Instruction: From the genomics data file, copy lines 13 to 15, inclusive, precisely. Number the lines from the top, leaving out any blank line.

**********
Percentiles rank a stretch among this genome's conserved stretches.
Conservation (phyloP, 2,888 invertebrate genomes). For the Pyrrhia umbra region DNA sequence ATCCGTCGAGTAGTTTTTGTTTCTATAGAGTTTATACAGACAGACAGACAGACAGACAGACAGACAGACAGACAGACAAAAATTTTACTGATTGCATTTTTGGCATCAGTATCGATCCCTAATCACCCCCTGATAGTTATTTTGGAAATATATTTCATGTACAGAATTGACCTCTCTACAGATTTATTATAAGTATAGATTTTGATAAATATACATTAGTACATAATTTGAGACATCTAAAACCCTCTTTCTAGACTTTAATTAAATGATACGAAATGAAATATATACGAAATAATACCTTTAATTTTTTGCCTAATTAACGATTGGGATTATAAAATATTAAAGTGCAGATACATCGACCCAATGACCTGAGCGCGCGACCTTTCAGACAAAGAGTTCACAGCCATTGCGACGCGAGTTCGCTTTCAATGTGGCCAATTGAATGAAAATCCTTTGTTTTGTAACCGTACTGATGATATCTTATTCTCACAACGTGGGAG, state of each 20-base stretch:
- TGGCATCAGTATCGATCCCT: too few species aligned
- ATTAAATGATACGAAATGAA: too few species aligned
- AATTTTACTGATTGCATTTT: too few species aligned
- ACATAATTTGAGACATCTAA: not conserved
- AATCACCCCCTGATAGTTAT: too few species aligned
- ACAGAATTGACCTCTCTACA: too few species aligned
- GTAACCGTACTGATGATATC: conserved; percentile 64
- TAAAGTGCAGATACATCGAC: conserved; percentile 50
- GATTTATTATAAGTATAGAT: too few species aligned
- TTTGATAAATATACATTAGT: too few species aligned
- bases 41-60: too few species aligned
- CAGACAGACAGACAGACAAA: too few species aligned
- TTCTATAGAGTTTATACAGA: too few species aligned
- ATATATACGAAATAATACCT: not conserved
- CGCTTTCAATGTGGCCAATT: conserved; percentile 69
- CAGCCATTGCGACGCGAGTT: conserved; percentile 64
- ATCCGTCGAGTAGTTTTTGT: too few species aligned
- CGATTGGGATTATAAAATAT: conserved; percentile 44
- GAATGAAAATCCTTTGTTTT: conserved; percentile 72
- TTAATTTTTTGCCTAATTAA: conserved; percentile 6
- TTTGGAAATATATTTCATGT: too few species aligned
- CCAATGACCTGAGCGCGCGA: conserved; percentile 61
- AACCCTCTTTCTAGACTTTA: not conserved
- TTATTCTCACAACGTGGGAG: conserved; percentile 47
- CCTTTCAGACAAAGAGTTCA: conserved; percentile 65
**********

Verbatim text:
- bases 41-60: too few species aligned
- CAGACAGACAGACAGACAAA: too few species aligned
- TTCTATAGAGTTTATACAGA: too few species aligned